Visual Processing Disorder: This is a problem not with vision, in terms of being nearsighted or farsighted, but instead it concerns how information taken in through the eyes is processed in the brain. Here is a website that will help explain the problem:
In simple terms, the person simply can’t make sense of what he sees in what we consider normal terms. For instance, spatial problems would be those in which it is difficult to perceive the positions of objects in a given space, or in relation to other objects. You may notice, for instance, a child reaching for a toy and missing it over and over again. It is normal in the beginning, but if it persists and does not improve, there could be a visual processing disorder.
Other problems will develop. Math and reading are both based on symbols or figures that a child needs to learn to identify and use correctly. Also, a child with visual processing disorder may be one who is told he is clumsy, or needs to be more careful. He bumps into things, trips on the steps with regularity, puts his cup or class on the edge when he thinks he has set it far enough back that it won’t spill.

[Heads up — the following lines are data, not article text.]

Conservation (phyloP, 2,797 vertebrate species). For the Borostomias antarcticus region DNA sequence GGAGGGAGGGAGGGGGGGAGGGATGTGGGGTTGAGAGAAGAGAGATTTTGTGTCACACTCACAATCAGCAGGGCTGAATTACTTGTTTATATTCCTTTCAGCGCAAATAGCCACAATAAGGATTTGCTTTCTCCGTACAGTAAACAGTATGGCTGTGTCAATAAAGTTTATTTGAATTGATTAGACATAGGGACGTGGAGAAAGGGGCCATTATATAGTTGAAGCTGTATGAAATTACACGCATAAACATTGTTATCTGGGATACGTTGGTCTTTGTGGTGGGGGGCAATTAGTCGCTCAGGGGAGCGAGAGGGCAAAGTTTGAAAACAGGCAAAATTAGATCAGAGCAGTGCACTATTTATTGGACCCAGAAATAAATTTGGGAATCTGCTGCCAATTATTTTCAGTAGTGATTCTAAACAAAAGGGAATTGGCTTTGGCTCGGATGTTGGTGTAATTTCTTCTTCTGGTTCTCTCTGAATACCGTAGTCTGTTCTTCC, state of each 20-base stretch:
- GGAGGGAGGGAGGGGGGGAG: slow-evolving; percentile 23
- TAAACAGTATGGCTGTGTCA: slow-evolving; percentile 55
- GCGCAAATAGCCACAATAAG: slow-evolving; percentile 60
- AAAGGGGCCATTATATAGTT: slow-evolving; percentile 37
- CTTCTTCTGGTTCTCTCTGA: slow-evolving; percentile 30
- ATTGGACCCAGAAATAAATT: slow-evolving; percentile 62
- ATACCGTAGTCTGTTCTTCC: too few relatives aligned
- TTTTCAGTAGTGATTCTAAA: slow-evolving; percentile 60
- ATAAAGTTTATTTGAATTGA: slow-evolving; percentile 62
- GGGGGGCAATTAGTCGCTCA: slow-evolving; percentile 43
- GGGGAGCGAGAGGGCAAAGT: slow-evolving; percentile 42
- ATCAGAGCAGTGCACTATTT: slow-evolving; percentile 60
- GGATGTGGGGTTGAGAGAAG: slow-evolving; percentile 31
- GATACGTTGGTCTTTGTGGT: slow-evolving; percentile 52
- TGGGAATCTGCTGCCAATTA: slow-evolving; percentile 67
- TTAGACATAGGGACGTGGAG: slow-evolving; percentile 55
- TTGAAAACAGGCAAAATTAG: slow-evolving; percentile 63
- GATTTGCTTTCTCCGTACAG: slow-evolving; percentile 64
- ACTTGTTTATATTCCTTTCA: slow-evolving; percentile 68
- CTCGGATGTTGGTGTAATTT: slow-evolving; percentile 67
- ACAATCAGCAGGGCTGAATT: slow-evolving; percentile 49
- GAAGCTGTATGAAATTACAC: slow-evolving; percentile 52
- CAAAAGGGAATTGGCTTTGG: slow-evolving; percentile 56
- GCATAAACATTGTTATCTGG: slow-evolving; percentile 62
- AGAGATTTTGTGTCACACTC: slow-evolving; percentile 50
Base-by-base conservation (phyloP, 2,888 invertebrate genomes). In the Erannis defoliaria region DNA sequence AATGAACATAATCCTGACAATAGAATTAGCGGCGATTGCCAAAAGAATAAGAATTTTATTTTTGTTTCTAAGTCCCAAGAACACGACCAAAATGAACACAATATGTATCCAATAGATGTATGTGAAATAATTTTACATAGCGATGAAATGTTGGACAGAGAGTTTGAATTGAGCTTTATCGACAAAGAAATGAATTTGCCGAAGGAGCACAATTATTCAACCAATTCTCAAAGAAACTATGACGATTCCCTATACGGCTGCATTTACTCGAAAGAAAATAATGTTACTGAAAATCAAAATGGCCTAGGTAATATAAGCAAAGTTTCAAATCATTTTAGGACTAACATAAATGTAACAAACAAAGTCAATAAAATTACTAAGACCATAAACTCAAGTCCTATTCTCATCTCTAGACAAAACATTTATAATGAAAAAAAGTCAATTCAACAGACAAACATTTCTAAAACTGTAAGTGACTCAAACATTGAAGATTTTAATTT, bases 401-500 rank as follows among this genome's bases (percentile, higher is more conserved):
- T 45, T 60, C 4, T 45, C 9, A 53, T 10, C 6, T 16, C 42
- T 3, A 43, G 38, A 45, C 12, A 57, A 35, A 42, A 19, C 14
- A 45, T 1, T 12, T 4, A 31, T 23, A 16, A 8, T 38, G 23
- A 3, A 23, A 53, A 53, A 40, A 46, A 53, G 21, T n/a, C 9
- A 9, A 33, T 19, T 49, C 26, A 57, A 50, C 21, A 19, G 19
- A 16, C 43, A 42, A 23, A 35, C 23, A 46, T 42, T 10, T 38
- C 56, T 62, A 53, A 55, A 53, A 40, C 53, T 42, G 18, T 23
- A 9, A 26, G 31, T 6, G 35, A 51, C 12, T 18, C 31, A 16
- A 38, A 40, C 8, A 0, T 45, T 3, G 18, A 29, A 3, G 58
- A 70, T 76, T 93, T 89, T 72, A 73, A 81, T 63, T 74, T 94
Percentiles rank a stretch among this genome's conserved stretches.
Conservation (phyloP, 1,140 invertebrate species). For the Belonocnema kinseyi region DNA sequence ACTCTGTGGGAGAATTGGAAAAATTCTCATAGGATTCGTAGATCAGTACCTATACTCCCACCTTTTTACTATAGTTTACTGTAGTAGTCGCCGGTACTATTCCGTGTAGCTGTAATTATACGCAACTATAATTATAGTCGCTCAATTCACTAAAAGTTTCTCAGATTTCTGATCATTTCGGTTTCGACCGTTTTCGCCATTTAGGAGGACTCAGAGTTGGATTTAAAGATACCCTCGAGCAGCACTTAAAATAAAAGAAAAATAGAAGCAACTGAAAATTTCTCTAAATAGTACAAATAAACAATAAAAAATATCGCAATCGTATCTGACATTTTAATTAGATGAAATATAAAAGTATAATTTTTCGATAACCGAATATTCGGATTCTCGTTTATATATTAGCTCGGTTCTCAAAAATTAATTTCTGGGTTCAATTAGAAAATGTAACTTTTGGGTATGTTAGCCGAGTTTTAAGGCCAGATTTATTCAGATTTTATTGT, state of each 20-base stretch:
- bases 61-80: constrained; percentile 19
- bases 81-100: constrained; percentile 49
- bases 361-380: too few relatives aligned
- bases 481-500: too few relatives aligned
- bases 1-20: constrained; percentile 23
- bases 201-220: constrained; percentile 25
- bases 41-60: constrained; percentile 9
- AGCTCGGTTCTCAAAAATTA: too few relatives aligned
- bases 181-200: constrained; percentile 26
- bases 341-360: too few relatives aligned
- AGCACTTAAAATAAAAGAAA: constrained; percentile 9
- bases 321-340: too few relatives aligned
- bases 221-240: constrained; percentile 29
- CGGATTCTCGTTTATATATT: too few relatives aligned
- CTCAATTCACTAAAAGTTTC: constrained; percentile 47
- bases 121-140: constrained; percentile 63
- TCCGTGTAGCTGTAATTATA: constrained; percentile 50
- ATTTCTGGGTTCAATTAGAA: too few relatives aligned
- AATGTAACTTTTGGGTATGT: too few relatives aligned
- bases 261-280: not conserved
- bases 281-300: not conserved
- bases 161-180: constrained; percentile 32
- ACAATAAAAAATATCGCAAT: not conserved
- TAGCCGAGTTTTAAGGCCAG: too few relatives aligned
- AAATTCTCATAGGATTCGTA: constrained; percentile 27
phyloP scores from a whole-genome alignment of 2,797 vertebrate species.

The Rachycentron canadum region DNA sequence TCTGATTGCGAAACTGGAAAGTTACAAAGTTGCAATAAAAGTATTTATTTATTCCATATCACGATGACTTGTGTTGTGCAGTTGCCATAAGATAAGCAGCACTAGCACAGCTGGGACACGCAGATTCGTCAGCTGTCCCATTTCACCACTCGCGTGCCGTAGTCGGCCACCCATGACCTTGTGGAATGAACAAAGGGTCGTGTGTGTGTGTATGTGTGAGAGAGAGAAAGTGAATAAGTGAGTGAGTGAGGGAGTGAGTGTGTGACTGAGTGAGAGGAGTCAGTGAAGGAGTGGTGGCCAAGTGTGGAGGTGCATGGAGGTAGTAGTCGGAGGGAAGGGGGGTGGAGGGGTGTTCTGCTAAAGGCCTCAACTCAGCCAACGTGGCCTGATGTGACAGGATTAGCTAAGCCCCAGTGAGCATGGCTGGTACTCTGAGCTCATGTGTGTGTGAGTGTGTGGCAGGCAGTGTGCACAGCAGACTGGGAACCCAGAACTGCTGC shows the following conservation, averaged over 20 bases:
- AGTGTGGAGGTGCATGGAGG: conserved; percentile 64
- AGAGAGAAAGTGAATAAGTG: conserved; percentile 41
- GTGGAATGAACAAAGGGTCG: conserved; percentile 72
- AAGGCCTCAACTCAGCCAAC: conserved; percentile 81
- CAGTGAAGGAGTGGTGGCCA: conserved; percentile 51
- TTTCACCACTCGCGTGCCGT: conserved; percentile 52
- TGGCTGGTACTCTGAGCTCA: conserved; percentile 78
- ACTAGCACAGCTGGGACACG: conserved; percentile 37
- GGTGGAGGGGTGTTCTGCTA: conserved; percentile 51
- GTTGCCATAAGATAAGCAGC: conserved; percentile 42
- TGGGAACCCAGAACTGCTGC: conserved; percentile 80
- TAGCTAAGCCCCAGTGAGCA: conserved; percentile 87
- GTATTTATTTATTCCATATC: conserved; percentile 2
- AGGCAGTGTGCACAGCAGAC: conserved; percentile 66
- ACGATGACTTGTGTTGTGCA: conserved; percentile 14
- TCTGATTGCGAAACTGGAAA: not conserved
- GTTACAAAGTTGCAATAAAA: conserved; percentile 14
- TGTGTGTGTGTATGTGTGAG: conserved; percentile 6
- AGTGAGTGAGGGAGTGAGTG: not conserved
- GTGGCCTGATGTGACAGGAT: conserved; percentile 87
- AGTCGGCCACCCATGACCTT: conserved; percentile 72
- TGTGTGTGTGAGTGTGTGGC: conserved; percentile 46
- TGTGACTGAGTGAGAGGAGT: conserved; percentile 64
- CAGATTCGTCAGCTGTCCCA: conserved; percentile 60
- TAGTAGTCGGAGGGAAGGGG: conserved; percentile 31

This is not an area of expertise for me. I have taught kids with several of the other learning disabilities we’ve discussed, but not this one. From what I’m reading online, there are interventions that can be helpful. One of them has to do with what we call “figure-ground,” something I learned about in working with kids who had ADD. The “ground” is the paper on which the “figures” are written. I learned to write tests that had lots of white space instead of crowding the page with too much type. Matching sections were done in sets of five rather than ten or more, which can be terribly difficult for kids with a variety of learning disabilities. And I did not hand-write my tests. Students learn to read the printed word, not the written word. Not all teachers have the same handwriting, and some have a hand that is difficult to read. Typing, especially in a size larger than 10 or even 12, is easier on the eyes.
Because I designed my tests for the kids who had difficulty, all my students grew to appreciate my uncluttered, easy-to-read tests. Clutter is a real problem for kids with visual perception difficulties. A neat and orderly locker, desk, or book bag is very helpful for these kids. It’s a skill that should be taught and learned early on.
Next week I’m going to finish this series with a post about autism. Again, I’m no expert in that subject, but because it is becoming so common I’d like to address it. The best news is that there IS help, and there is hope.